US oil and gas companies would pay $900/tonne this year for methane emissions exceeding certain levels under a proposed rule released Friday by the US Environmental Protection Agency (EPA).
The Methane Emissions Reduction Program, included in the Inflation Reduction Act of 2022, includes the directive from Congress requiring EPA to impose and collect the emissions fees.
The new Waste Emissions Charge (WEC) for methane applies to oil and natural gas operations that emit more than 25,000 tonnes/year (tpy) of CO2 equivalent, that exceed statutorily specified waste emissions thresholds set by Congress, and that are not otherwise exempt from the charge, EPA said.
The WEC fee would jump to $1,200/tonne for 2025 emissions and $1,500/tonne for emissions in 2026 and later. EPA said the fee should encourage industry to adopt best practices that reduce emissions of the greenhouse gas to avoid paying.
EPA Administrator Michael Regan said the proposed fee will complement other actions mandated by Congress, including the agency’s final rule on methane emissions issued in December. That rule includes a 2-year phase-in period for companies to stop flaring natural gas at new oil wells.
As part of the broader methane-reduction programs outlined by Congress in 2022, EPA in partnership with the US Department of Energy (DOE) will provide $1 billion in financial and technical assistance to accelerate a transition to no- and low-emitting oil and gas technologies, including funds for activities associated with low-producing conventional wells, support for methane monitoring, and funding to help reduce methane emissions from oil and gas operations.
EPA is also working with industry and other stakeholders to improve the existing Greenhouse Gas Reporting Program and increase the accuracy of reported methane emissions.
“EPA is delivering on a comprehensive strategy to reduce wasteful methane emissions that endanger communities and fuel the climate crisis,” Regan said in a statement. When finalized later this year, the proposed methane fee will set technology standards that will “incentivize industry innovation”' and spur action to reduce pollution, he said.
Regan acknowledged that some oil and gas companies already meet or exceed performance levels set by Congress under the law and will not face the proposed fee. Over time, fewer oil and gas producers will face the fee as they reduce emissions in compliance with the rule, EPA said.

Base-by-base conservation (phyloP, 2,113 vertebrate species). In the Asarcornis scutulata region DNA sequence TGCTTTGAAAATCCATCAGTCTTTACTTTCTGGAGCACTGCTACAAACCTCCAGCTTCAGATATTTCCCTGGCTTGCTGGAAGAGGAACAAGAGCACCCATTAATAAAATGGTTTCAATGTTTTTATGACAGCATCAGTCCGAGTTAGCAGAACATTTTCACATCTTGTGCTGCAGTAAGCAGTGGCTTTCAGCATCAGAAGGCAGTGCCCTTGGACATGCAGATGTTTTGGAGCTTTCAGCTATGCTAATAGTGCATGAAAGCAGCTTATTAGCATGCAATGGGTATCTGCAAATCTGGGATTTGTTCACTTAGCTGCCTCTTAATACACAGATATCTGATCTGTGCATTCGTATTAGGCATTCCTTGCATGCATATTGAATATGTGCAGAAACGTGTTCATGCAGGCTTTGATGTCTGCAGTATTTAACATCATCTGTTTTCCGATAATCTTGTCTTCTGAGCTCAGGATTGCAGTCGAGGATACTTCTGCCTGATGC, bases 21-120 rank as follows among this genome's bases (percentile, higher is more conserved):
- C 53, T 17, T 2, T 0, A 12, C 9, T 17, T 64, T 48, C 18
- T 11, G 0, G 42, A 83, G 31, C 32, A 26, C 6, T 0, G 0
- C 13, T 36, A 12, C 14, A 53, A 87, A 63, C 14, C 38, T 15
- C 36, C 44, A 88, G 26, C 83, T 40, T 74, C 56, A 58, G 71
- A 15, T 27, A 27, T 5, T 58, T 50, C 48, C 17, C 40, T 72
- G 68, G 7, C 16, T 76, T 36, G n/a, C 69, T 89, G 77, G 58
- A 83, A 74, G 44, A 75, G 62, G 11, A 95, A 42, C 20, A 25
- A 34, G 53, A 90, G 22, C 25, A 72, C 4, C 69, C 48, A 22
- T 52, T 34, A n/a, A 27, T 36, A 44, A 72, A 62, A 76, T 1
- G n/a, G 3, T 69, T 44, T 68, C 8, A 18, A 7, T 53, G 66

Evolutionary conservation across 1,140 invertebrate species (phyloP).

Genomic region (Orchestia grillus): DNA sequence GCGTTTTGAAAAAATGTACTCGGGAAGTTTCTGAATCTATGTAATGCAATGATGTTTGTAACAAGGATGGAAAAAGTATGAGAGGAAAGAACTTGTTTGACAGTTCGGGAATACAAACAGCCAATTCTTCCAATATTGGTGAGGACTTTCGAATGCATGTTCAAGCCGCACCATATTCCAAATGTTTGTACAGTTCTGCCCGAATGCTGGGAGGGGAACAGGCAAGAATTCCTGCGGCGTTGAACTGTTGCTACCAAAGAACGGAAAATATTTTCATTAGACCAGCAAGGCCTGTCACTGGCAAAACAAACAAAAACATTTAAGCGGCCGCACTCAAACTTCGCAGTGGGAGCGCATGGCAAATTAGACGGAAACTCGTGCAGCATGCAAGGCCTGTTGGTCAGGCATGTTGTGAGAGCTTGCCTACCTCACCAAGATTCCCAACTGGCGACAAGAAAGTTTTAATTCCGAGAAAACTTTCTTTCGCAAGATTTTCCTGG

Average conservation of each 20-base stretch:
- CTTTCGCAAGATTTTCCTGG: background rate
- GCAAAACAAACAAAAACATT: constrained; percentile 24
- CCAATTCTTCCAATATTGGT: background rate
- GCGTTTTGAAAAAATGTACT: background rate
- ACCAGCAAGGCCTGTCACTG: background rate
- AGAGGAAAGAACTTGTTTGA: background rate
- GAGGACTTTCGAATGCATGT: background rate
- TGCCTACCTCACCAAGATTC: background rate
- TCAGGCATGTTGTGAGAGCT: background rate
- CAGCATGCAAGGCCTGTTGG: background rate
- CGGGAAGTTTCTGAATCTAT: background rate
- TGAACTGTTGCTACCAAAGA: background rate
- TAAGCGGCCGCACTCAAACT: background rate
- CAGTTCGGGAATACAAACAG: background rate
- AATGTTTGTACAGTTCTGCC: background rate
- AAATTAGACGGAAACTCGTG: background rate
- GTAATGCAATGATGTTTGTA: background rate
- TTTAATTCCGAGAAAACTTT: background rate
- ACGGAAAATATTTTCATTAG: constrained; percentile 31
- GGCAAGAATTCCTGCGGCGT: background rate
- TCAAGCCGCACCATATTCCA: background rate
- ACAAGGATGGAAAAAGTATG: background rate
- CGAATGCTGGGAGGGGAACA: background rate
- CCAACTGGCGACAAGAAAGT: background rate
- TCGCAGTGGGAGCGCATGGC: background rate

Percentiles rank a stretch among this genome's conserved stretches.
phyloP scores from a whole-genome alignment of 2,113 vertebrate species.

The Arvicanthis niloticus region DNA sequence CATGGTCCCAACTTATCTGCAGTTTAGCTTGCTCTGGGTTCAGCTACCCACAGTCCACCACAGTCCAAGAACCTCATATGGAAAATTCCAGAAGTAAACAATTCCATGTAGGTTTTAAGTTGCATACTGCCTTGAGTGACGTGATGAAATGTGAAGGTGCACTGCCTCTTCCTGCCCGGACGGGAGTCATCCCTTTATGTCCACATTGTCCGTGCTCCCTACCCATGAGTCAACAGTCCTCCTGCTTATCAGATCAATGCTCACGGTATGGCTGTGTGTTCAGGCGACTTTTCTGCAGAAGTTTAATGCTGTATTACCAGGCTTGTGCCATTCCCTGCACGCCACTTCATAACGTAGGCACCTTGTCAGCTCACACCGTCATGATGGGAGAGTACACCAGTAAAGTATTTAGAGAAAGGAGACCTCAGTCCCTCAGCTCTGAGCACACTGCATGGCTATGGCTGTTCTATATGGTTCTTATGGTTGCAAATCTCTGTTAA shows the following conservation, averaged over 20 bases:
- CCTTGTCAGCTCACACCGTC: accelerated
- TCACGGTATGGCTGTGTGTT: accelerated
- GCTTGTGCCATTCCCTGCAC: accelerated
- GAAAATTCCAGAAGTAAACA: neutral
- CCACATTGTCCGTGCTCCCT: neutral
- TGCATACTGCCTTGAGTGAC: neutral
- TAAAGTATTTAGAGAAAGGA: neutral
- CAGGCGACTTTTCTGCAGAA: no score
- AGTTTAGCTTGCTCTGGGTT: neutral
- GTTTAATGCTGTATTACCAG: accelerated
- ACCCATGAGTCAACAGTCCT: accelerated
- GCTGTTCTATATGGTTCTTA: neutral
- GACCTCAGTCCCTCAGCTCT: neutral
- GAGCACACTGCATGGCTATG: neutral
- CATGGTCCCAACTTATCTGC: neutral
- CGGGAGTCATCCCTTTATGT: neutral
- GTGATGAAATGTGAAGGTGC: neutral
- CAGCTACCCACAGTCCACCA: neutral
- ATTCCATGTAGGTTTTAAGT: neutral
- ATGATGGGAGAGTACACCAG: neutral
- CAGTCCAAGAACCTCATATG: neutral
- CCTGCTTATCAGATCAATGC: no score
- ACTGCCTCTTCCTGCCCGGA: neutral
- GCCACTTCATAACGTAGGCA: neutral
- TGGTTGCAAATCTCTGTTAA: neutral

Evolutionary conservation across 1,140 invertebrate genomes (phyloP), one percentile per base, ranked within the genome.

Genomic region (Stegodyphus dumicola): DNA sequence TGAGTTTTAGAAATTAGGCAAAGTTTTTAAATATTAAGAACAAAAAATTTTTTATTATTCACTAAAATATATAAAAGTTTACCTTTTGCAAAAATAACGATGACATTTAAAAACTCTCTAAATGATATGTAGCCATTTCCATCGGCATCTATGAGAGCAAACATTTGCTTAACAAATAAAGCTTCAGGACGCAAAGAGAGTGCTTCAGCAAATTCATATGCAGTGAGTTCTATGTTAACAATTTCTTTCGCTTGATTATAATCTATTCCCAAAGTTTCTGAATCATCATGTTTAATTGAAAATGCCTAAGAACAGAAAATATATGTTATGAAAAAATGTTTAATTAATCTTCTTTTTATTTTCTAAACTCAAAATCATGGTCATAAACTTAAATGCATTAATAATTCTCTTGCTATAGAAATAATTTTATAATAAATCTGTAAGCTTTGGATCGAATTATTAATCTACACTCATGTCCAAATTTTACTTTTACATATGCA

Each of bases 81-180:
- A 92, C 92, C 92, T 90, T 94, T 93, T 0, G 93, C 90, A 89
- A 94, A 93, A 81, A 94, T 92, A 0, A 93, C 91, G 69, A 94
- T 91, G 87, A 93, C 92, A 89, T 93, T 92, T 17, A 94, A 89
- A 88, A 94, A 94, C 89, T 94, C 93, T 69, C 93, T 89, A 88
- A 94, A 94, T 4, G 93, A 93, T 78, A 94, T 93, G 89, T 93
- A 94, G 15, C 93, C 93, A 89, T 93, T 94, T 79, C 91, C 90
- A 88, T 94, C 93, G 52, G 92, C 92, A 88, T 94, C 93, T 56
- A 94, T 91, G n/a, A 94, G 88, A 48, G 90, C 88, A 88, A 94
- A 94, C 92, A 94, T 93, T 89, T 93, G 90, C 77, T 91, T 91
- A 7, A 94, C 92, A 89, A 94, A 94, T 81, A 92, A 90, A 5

Dustin Meyers, American Petroleum Institute (API) senior vice-president of policy, economics, and regulatory affairs, urged Congress to repeal the methane fee.
“As the world looks to US energy producers to provide stability in an increasingly unstable world, this punitive tax increase is a serious misstep that undermines America’s energy advantage,” Meyers said in a statement. “While we support smart federal methane regulation, this proposal creates an incoherent, confusing regulatory regime that will only stifle innovation and undermine our ability to meet rising energy demand. We look forward to working with Congress to repeal the [Inflation Reduction Act’s] misguided new tax on American energy.”
US Sen. Tom Carper (D-Del.), chairman of the Senate Environmental and Public Works Committee, applauded the move, saying this and other actions are critical to slowing climate change and protecting the planet. “We know methane is over 80 times more potent than carbon dioxide at trapping heat in our atmosphere in the short term.”
Rep. Frank Pallone (D-NJ), the top Democrat on the House Energy and Commerce Committee, said the new fee will make it uneconomic for oil and gas companies to “waste” methane. “For too long it has been cheaper for oil and gas operators to waste methane rather than make the necessary upgrades to prevent leaks and flaring,” he said.
Many Republicans say the fee, which they call a tax, would raise natural gas prices, harming American consumers.
Environmental Defense Fund president Fred Krupp said it was “common sense to hold oil and gas companies accountable for this pollution. Proven solutions to cut oil and gas methane and to avoid the fee are being used by leading companies in states across the country.”
EPA’s proposed rule details how the charge will be implemented, including its calculation and how exemptions will be applied.